By Scott Wilson
Washington Post Staff Writer
Thursday, October 1, 2009
With much of his party largely opposed to expanding military operations in Afghanistan, President Obama could be forced into the awkward political position of turning to congressional Republicans for support if he follows the recommendations of the commanding U.S. general there.
Congressional Democrats have begun promoting a compromise package of additional resources for Afghanistan that would emphasize training for Afghan security forces but deny Gen. Stanley A. McChrystal the additional combat troops he has indicated he needs to regain the initiative against the Taliban insurgency. The emerging Democratic consensus is likely to constrain the president as he considers how best to proceed with an increasingly unpopular war.
On Wednesday, Obama chaired a three-hour discussion on Afghanistan with Cabinet members and senior officials at the White House. The meeting was largely a reassessment of the past eight years of American involvement in the region, with the president repeatedly probing his military and civilian advisers to justify their assumptions, according to one participant. This source said there was a recognition that the decision facing Obama is one of the most critical of his presidency.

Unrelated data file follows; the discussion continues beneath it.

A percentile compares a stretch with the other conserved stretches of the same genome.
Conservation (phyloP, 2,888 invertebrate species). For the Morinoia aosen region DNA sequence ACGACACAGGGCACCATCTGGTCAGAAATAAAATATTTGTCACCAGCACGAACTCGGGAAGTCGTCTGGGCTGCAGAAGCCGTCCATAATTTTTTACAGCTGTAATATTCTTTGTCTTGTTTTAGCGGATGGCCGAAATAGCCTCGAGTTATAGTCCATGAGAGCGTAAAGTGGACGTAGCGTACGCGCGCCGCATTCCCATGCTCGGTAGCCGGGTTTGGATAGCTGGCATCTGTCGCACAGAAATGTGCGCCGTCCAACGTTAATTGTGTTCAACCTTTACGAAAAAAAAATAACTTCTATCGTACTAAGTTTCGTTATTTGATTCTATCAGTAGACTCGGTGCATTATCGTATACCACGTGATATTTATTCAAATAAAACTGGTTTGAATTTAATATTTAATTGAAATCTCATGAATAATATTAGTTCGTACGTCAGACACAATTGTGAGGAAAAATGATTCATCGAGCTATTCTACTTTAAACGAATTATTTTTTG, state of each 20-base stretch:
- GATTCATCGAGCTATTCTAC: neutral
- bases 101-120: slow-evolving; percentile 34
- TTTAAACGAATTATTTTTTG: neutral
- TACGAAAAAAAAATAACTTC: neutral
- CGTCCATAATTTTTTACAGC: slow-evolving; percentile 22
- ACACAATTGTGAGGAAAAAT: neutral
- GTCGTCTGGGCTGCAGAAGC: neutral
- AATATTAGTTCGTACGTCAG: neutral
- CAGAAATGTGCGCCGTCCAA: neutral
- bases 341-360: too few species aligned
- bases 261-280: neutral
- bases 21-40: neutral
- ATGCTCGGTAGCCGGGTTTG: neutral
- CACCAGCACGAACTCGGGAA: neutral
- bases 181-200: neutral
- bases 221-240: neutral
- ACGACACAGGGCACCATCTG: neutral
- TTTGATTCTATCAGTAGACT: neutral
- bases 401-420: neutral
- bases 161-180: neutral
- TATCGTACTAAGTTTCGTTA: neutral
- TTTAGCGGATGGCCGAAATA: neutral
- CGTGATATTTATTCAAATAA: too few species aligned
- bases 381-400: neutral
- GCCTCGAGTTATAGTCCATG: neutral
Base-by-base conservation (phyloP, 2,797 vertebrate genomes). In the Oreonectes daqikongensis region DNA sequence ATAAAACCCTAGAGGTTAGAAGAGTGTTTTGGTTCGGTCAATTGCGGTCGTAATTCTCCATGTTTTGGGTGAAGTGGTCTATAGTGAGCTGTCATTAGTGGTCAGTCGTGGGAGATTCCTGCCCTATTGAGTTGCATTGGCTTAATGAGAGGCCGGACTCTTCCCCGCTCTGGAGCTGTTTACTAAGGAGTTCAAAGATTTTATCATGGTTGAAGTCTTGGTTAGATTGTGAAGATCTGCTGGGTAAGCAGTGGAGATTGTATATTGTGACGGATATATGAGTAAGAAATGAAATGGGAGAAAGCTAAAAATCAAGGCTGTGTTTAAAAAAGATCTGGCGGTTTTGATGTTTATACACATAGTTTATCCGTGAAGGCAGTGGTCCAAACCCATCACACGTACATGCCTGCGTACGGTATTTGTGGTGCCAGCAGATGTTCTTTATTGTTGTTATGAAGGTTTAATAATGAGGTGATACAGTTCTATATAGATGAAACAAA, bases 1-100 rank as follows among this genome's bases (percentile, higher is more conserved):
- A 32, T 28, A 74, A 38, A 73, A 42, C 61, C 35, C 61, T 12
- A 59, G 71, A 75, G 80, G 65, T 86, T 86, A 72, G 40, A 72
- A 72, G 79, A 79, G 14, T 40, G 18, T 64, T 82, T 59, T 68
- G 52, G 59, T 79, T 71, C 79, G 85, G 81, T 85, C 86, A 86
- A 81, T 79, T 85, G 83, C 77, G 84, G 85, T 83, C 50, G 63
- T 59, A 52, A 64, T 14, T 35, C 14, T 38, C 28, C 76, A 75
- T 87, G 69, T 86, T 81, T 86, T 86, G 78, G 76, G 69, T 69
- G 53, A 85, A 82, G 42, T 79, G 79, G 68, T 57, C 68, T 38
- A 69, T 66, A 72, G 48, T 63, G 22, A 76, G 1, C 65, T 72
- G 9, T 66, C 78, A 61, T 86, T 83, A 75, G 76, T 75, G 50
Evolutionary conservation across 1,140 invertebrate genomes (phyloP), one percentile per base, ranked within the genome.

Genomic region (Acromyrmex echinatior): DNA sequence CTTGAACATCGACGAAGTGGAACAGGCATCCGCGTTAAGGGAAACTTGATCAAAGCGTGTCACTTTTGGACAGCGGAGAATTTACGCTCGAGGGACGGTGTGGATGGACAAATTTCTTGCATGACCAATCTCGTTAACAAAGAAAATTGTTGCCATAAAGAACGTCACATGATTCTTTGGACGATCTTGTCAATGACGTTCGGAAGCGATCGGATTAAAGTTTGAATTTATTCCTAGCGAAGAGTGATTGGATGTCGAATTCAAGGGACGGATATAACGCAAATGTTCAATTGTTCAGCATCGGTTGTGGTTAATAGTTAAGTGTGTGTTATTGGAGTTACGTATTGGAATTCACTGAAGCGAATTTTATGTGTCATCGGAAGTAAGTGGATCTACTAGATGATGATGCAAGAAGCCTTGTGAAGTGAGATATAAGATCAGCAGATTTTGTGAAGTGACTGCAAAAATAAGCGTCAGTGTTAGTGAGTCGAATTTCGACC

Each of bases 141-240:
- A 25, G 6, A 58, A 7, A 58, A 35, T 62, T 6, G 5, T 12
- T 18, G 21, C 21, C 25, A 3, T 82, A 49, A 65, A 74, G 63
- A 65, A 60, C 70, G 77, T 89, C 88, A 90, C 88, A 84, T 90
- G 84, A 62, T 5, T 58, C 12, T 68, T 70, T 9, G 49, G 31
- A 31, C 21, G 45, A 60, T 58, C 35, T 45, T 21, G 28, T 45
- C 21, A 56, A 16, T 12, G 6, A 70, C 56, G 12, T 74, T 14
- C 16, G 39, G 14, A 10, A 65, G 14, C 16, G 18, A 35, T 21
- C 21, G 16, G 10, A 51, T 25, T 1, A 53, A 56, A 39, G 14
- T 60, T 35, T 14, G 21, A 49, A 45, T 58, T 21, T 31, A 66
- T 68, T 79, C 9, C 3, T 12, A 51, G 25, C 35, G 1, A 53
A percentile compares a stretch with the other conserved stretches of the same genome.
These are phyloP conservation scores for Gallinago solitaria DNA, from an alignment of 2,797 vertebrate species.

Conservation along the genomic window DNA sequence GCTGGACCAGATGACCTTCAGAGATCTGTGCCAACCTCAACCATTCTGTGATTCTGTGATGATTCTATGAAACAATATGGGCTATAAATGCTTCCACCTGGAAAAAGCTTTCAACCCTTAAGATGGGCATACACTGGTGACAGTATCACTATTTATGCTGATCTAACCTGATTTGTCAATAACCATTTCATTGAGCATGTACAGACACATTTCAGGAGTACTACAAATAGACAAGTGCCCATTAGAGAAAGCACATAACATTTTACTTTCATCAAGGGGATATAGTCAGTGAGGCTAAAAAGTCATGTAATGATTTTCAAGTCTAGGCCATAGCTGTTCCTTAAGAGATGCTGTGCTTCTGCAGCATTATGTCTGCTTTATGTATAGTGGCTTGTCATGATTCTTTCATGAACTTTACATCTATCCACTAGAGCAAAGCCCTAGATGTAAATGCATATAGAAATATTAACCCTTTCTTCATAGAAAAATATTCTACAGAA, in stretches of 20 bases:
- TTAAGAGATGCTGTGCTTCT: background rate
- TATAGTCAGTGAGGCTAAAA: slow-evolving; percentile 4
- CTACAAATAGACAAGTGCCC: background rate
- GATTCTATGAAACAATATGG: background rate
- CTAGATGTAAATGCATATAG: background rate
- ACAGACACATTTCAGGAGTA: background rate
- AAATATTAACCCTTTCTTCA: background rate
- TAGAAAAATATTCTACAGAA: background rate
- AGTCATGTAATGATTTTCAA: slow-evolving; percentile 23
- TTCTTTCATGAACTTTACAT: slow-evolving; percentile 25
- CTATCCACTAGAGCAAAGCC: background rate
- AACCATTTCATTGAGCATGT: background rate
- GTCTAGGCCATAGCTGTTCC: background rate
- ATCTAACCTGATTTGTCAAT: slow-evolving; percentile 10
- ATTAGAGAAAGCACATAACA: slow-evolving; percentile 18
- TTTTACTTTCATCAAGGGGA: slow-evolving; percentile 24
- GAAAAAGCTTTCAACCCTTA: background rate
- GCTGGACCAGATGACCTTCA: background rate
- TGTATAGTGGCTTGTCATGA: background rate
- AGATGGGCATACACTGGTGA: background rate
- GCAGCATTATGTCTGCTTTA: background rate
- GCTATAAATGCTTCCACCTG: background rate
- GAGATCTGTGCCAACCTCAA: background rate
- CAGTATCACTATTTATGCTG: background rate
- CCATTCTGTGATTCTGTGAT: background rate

In interviews over the past week, Democratic leaders have endorsed the change in military focus and the expedited training of Afghan forces that McChrystal outlined in his stark initial assessment of the war. But they expressed deep misgivings over McChrystal's impending request for as many as 40,000 new U.S. troops. Some argue that any increase in the U.S. military presence would help the Taliban whip up public anger toward an expanding foreign occupation that already comprises more than 100,000 U.S. and NATO soldiers and Marines.
"We basically need a much larger Afghan army much quicker -- that's the bottom line, that's the winning strategy," said Sen. Carl M. Levin (D-Mich.), chairman of the Senate Armed Services Committee. "Before we commit to additional combat forces, which has a distinct negative, not only for our overstretched troops but also the footprint argument, I believe we must do these other things that are the best way to succeed."
Levin's argument is echoed by many Democrats in the Senate, which is set to vote this week on a $636 billion defense appropriations bill, including $128 billion for operations in Iraq and Afghanistan. Congress would be called on to approve additional funds if Obama decides to expand the war effort in Afghanistan.
Sen. John F. Kerry (D-Mass.), chairman of the Senate Foreign Relations Committee, said history demands that the administration and Congress vet the mission before committing more forces. "In Vietnam, we heard the commanding general on the ground saying we need more troops. We heard the president of the United States say if we just put in more troops, we're going to see the light at the end of the tunnel," he said in an interview for The Washington Post's "Voices of Power" series. "And the fact is that they were wrong because they never examined the underlying assumptions on which our involvement was based."